A Lesson in Gratitude

This week has been hell for me.

So I thought.

I’m exhausted, with my hands constantly filled with a little bundle of raw, urgent needs. There have been several days recently when I’ve felt at the absolute edge of my endurance. I can’t get any work done, since by the time my almost-3-month-old daughter naps, I’m too tired to do anything that society would deem ‘productive.’  I’ve felt stretched and overwhelmed, without time to myself or any choice about my daily activities.

When very tired, it’s hard for me to keep perspective. One of my worst faults, I think.

I’d forgotten about Gratitude entirely. Then She came knocking at my door to remind me. Well, okay, She came knocking through Google News.

Memo from Gratitude #1: You have more choice in your life than the vast majority of humanity (especially women) have ever had, since…ever.

A child bride, now 15, with her 6-month-old son.

I read a story on CNN.com about Child Marriage around the World. And was reminded of the fact that, thanks to the society that I was born into and the parents whom I was blessed with, I have always had choices. I’ve been able to choose who I dated (much to my Dad’s chagrin sometimes, I’m sure, but he’s careful with his words), if/when/who I married, where I traveled, what I wore, and what I studied in school. I was blessed to go to school as long as I wanted to, and to control when/if I had children. That last one right there, by the way, is a choice that so many girls (yes, GIRLS) around the world don’t have, it’s mind-numbing.

“Complications from pregnancy and childbirth are the greatest cause of death and disability among girls 15 to 19.”  -CNN Story by Stephanie Sinclair.

This CNN story (where I got the above picture, by the way; full credit to photojournalist Stephanie Sinclair and all she does to bring this issue to light) was a reminder to me that I and the daughter whom I chose to bear have more choices and autonomy than most women in history. We control our reproductive rights (Though not much longer, if Republicans have their way. Yea, I said it.). We get to go to college- or not- as we choose. We can dress however we choose. We can work to support ourselves. We can chose our romantic partners without fear of death. I could go on, but you get my point. Next to this reminder, feeling tired from a new baby seems a bit easier to bear.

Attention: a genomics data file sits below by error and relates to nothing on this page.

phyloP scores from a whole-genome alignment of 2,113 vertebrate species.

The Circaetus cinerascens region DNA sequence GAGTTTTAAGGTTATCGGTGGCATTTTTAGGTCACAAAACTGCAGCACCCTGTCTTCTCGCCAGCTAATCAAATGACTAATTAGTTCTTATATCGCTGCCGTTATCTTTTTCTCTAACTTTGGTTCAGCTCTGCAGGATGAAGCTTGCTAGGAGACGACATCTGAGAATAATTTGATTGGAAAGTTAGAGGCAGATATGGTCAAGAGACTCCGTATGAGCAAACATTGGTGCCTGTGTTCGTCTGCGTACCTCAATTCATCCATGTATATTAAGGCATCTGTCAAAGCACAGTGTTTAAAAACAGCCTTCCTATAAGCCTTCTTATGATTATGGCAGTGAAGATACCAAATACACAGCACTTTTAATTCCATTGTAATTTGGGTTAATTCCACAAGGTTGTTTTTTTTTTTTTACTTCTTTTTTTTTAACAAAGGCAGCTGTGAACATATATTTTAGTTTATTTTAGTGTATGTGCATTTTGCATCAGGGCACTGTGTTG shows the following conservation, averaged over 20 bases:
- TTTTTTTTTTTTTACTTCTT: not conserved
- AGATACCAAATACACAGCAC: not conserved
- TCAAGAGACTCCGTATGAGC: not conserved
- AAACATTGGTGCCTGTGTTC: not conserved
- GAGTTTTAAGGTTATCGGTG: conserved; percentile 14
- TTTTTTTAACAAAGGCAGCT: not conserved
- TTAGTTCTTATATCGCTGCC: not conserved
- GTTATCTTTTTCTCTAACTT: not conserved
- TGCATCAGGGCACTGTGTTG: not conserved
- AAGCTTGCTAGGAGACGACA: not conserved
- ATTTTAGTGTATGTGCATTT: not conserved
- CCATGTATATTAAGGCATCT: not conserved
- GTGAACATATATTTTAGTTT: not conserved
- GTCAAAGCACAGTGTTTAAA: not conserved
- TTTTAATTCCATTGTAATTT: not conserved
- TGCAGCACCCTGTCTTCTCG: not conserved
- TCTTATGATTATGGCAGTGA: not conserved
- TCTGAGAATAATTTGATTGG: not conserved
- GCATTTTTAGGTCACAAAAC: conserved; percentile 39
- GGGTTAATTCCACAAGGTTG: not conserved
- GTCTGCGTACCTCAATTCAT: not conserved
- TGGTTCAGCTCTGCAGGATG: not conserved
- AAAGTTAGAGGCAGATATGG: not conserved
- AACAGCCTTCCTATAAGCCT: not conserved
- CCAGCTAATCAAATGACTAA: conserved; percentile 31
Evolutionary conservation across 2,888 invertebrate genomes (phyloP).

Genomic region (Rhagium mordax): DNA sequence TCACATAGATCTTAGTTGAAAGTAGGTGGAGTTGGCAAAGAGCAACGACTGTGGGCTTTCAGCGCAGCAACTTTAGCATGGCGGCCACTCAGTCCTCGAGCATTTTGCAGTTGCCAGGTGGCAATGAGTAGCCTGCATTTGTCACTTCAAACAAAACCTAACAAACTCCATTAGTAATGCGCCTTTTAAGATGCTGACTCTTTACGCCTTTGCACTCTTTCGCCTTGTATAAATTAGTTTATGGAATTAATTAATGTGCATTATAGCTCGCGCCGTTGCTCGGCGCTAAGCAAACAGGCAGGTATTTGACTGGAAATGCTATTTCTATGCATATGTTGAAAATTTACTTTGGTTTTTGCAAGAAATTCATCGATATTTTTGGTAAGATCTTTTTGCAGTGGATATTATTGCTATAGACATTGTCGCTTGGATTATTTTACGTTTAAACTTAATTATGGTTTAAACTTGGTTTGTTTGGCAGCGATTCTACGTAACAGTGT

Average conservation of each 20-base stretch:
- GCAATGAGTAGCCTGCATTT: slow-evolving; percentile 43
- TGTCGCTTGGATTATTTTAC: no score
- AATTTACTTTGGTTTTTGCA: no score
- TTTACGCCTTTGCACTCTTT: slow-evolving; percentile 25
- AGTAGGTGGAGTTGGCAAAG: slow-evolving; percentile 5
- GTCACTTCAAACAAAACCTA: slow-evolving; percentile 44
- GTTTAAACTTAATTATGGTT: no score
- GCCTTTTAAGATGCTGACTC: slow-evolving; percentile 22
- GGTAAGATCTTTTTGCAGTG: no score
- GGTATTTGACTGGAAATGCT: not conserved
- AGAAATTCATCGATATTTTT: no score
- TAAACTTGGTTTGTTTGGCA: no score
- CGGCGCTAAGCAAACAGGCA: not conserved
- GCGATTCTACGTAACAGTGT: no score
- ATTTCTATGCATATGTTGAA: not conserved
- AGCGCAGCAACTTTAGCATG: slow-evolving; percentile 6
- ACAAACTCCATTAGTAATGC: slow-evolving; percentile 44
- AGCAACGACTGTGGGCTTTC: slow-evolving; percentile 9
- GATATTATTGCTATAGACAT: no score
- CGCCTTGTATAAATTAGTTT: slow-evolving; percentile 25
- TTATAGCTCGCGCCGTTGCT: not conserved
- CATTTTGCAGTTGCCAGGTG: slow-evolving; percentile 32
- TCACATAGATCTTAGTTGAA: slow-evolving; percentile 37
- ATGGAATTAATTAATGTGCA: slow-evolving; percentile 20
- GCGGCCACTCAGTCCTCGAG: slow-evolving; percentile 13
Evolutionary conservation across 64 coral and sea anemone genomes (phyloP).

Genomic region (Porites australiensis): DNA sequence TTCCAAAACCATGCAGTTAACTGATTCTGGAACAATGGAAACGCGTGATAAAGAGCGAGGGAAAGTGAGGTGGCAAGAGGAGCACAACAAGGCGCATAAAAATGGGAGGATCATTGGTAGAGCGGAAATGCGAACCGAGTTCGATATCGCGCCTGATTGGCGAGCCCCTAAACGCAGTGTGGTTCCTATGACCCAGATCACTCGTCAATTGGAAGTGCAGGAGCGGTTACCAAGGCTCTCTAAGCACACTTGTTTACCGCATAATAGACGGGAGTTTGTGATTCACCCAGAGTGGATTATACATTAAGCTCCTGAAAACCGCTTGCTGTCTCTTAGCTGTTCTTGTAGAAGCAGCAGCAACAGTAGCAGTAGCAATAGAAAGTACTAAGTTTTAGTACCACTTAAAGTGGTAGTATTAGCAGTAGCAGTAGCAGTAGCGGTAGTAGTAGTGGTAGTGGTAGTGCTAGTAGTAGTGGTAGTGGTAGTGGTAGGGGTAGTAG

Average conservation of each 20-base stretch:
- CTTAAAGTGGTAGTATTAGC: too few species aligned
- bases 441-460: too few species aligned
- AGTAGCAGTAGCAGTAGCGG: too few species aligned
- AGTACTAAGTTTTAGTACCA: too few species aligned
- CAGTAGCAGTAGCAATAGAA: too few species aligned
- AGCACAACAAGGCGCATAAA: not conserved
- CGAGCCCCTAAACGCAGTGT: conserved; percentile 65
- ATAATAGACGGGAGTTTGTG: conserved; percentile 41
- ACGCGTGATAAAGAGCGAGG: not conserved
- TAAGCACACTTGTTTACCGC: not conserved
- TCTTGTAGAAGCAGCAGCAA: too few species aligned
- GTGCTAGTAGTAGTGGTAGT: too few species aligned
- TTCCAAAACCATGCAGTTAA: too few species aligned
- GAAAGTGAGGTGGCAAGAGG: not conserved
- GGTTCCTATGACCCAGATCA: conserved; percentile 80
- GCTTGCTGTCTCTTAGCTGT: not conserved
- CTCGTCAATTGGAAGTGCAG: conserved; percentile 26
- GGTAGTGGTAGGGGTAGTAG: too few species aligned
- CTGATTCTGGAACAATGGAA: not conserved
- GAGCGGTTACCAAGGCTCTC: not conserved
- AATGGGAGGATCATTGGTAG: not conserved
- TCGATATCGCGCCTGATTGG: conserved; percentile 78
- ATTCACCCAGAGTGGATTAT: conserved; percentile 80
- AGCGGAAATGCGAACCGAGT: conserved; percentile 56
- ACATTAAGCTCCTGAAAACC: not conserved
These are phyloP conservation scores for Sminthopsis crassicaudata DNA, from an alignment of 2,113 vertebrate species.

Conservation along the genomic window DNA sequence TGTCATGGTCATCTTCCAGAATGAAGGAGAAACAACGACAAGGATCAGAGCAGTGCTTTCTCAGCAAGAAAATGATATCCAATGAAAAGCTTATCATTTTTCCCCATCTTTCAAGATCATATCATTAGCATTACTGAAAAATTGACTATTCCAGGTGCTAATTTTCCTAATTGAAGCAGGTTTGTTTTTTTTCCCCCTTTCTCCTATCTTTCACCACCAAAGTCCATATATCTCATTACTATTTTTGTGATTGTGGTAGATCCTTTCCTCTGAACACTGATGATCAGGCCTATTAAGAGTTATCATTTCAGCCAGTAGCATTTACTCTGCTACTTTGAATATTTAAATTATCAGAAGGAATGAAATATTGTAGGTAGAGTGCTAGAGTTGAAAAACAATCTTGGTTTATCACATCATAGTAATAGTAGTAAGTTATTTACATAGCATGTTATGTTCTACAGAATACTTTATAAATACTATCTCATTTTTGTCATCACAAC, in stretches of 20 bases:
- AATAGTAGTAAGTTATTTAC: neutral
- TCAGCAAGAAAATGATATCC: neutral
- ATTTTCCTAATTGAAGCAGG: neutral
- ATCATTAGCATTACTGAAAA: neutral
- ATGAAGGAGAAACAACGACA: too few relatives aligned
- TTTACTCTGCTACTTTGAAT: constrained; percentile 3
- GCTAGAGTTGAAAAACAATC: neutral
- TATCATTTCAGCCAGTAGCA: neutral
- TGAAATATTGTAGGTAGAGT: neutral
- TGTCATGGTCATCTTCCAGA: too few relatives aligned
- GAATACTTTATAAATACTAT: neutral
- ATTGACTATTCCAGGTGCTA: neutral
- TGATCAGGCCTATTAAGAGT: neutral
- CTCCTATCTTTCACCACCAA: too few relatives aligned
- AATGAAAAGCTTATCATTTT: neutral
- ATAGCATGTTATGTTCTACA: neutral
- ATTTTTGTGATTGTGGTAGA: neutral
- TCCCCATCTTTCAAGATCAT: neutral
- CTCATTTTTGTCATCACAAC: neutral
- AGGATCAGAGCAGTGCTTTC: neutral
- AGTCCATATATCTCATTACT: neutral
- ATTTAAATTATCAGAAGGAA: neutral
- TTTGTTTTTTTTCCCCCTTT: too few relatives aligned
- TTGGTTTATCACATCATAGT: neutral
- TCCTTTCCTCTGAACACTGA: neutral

Memo from Gratitude #2: I have the opportunity and ability to improve myself or my circumstances any way I am willing to.

Normally, I’d insert some snarky joke here about improving myself with diamonds or something. But my joking mood fails me today.

I never in my life had to fight for my right to my education. In fact, my parents made damn sure I knew I was going to college. Period. They supported my getting an education and pretty much anything I’ve ever wanted to do.

I never had anyone tell me that I wasn’t worth educating because I’m a female. I never had to worry about having to drop out of school to care for children or start earning money to support my family. I never had to stand up to the possibility of death in order to learn to read.  This story out of Pakistan breaks my heart and lights a fire in my brain. Malala Yousafzai is a 14-year-old advocate for girls’ education in Pakistan. The Taliban didn’t like that, so they shot her. In the head. She’s alive, but brain-damaged. All she wanted was access to education- something deemed so radical and unnatural by some ignorant Taliban shmucks that they tried to kill her.

I can’t imagine being 14 and having the strength to stand up to some entrenched, ignorant, violent bigots who also happen to have access to AK-47s and, in most cases, free range to dispense ‘justice’ as the local, ball-less cowards see fit. I can’t imagine the courage it must take to stand up to the majority of your society and insist on something as basic as being allowed to learn to read. This girl’s courage and life (just half of my own life span so far) amaze and humble me. Next to that courage, what is a sleepless night? A fussy baby?

The list of things I’ve been able to decide in my life is looooooong. So long that, when compared to other women in the world, I am blasted out of my temporary misery and covered up in gratitude for what I have in this life. And what did I do differently from women in Africa or Pakistan? I was born American. That’s it. That’s the only difference from this life I have and a life totally controlled by circumstances or the men in my family.

Yes, my week has been hard. I’m tired and worn. But I have a husband who supports me, physically and emotionally. I am safe in my home (more safe than most women in, say, Pakistan or Yemen). I have a family that I can turn to if I need help. I have a post-secondary degree that I can use any time I see fit. I was able to give birth in a sanitary environment without the fear or likelihood that I or my daughter were going to die from some preventable disease.  My fridge has food, my car has gas, my body has clothes, and my heart has love.

So I look back at this week and all the mess, sleep deprivation, undone chores, worries, and choices, and I’m reminded by my Gratitude- not that it could be so much worse (though it certainly could)- but that I had forgotten how good it really is.

…and it is Good.

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